Since 2019, Gov. Tony Evers’ Parole Commission has released hundreds of convicted criminals, freeing them early on parole mostly into Wisconsin communities, including more than 300 murderers and attempted murderers, and more than 47 child rapists.
Carl Beletsky was one of them.
Evers, who appointed the Parole Commission chair who freed the killers and rapists, reappointed the chair AFTER the Beletsky parole, saying he was “pleased” to do so. The victim’s sister is outraged by the discretionary parole and says the family was not notified by the parole hearing, which is a function of Evers’ Department of Corrections.
“It was sneaky,” Kathleen’s sister Jeanine Peters says of the parole. “No, I got nothing. I got nothing. I think it was done underhandedly, under the radar.” Read her comments here.
8th in the series.
The crime defies words.
According to an Associated Press story from the time, Carl Beletsky, then 39, an air conditioning salesman who lived in Oconomowoc, “admitted dumping his young wife’s decapitated corpse in a cornfield and trying to destroy the remains of her head in a wood-burning stove.”
In 1983, Beletsky was found guilty of first-degree intentional homicide.
Beletsky testified that he beheaded Kathleen, his 26-year-old wife, “after she was shot in the head during a struggle with a pistol.”
She wanted to leave him for another man, and he claimed he was initially going to kill himself.
The details are beyond horrific. According to the AP, Beletsky “said he used a large kitchen knife to remove her head.”
He told jurors he “didn’t want anybody to see her the way she was. She was such a beautiful person.”
She was “decapitated in one stroke,” pathologists testified. Teeth and skull fragments were found in the stove. Her body was discovered in an Oconomowoc cornfield.
We spoke with Kathleen’s son, Austin Tinus, who helps run Tinus Marine of Oconomowoc. He said that he doesn’t believe he personally received any notice of the parole hearing or parole from the government. The family opposed the release, he said, but they were disregarded. Peters learned of the parole and told him, but she told us that she also was not informed of the parole hearing, which she would have attended to object, had she known. State law says the Department of Corrections must make a reasonable effort to notify families. DOC is under Evers’ direct control.
“No one was for it,” he said of the release.
Tinus believes that Beletsky should not have been paroled.
“It should have been life is life,” he said. “This discredits the justice system. You could write letters for awhile, but it wasn’t helping.” He was only 4 years old when his mom died, but he said that he has had a good life and was raised by his dad’s wife.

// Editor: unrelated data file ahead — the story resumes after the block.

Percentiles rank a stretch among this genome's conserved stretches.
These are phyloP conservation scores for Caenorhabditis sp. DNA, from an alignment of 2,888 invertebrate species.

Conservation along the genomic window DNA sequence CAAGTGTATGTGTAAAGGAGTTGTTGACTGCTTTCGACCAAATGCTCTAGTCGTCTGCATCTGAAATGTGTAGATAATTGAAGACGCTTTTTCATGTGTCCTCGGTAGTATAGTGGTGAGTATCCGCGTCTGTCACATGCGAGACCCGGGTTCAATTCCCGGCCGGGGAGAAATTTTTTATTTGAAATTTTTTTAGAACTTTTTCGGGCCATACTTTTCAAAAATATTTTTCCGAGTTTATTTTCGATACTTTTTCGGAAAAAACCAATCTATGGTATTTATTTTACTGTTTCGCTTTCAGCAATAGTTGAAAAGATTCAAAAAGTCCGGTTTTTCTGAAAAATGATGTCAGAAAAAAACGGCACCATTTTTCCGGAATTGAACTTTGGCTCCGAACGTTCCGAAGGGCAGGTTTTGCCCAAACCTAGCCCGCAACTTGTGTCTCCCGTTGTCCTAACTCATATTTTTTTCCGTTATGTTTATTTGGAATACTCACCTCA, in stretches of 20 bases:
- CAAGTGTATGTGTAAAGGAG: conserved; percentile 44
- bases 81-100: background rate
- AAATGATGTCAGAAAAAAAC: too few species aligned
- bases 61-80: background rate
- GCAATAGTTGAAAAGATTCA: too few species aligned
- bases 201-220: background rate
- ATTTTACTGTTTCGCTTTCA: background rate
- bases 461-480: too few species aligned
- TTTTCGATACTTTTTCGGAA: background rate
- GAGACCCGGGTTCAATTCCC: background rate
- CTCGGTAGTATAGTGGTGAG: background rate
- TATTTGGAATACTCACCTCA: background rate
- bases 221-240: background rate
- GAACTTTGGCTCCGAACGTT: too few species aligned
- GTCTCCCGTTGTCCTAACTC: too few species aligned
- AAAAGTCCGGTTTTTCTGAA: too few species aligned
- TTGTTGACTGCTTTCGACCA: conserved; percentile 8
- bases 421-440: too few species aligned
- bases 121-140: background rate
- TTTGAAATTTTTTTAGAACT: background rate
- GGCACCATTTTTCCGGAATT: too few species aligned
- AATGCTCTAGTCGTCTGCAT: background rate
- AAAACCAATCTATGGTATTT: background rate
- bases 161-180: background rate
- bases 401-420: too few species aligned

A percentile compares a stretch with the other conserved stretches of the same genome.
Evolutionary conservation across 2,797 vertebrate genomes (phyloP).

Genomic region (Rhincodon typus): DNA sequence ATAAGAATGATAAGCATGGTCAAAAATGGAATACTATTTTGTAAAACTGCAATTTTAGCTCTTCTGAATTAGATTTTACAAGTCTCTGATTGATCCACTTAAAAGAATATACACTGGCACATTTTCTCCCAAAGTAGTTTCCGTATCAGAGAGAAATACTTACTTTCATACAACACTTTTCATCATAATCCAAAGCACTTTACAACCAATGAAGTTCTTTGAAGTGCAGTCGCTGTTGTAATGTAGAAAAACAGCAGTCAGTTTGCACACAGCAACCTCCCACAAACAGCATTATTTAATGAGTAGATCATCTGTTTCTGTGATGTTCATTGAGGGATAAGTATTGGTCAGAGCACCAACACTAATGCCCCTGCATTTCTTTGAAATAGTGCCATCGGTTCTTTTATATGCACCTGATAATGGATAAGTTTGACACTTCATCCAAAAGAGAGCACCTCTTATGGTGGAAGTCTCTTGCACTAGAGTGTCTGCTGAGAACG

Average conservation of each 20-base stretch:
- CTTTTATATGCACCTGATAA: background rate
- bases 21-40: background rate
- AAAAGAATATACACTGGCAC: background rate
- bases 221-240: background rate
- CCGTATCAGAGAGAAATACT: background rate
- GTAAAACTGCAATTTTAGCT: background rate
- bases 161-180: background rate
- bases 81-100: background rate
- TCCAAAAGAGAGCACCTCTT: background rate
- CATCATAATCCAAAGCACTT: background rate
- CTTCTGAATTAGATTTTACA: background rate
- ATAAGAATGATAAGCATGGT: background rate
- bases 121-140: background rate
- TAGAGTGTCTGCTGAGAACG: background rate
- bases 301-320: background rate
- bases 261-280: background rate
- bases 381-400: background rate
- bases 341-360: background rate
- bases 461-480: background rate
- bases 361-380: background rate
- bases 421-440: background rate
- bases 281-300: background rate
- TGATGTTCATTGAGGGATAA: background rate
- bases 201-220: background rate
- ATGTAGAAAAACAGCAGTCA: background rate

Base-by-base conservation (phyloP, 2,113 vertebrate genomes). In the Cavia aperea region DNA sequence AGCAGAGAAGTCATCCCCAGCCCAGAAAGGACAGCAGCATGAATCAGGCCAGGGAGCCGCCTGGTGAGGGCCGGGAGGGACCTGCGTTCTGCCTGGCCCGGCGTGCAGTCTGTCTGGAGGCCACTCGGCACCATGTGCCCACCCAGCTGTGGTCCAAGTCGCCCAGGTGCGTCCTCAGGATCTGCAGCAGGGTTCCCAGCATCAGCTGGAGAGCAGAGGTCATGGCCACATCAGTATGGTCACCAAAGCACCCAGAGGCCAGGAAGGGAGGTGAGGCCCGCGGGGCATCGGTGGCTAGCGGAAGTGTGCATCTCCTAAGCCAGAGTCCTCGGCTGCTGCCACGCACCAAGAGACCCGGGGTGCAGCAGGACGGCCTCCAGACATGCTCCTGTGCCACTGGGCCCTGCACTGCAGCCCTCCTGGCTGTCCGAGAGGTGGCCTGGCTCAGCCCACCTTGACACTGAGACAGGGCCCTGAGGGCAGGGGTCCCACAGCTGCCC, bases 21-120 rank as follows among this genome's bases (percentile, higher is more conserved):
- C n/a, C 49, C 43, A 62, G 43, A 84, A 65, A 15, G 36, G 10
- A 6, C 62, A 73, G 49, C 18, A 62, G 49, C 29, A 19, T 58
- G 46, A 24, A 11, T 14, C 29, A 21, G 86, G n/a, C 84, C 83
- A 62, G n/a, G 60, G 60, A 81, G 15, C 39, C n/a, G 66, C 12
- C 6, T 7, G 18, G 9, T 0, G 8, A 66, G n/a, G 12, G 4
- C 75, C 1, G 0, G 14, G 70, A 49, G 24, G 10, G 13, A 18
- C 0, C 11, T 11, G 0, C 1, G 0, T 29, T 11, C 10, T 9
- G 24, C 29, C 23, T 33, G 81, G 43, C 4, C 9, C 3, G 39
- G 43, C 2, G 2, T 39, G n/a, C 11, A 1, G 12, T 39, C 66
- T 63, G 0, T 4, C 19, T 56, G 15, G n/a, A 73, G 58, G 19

Peters disputes old newspaper articles that said Kathleen Beletsky was shot before her head was cut off. She believes that she was bludgeoned or had her throat cut. “And then he cut her head off and threw it in a stove in the basement,” she said.
For a time, Peters received a parole hearing letter every three months. Then, some time passed, and she started to wonder why she hadn’t gotten one lately, she said. She called the Parole Commission to ask.
“The woman said, ‘Don’t you know? He’s been out.’ I thought, ‘OK, it would be nice to know that,’” said Peters.
“I never expected him to see the light of day – I mean, what?” Peters said, outraged. “Don’t get it. I don’t get it. Why should he be out? He got life. I don’t get it. I really don’t get it.”
Evers’ Parole Commission Freed Carl Beletsky Early
Date paroled: 08/20/2019 [You can run Carl Beletsky’s parole date yourself in the state Department of Corrections database here. Click on “movement” after entering his name.]
The released killer now lives: Hatley, WI, in Marathon County, near Wausau
Convicted: First-degree intentional homicide
Sentence: Life sentence. Because he received a life sentence, Beletsky did not qualify for mandatory release. Gov. Evers appointed and then reappointed the man who released Beletsky, John Tate, after Beletsky was freed, saying he was pleased to do so.
The Victim: Kathleen A. Beletsky, 26
She was a branch bank manager who lived in Stone Bank, Wisconsin, in Waukesha County. Peters described Kathleen’s sense of humor. “Wherever she was, you’d laugh,” she said.
What the Killer Did:
Beletsky claimed he shot Kathleen in an accident but Prosecutor James R. Kieffer said Beletsky lied on the stand, calling it a “concocted tale.” Kieffer said that Beletsky was worried about losing his “lifestyle” in the “fast lane” in a divorce, news articles from the time say.
A story in the Marshfield News-Herald from the time says that “the charred remains of a human skull were found in the stove.”
After the murder, Beletsky drank alcohol and bought cigarettes.
A friend described Beletsky as a “ladies’ man.”
Kathleen was his third wife. She was operations manager at the Bayside branch of the First Wisconsin Bank. The homicide left friends shocked.
Beletsky took his wife’s body to the cornfield in a trunk. Then, he threw the .32 caliber revolver into Okauchee Lake.
According to an old story in the Stevens Point Journal, Kathleen’s “headless, partially clad body was found in a farm field.”
The wood-burning stone was located in the basement of the family home in Stone Bank. Marital “discord” was described as a motive for the homicide.
Then Waukesha County DA Jerome Cahill told the AP at the time that Kathleen was “preparing to see her attorney within 24 hours of the time she was killed.”
Her body was discovered by a bicyclist in the cornfield north of Oconomowoc. The body was clad “only in a brassiere and torn pantyhose,” the AP reported.
The crime involved a “horrid act of violence,” the judge said.
Kathleen Beletsky died of a blow to the head or by a neck wound, according to AP.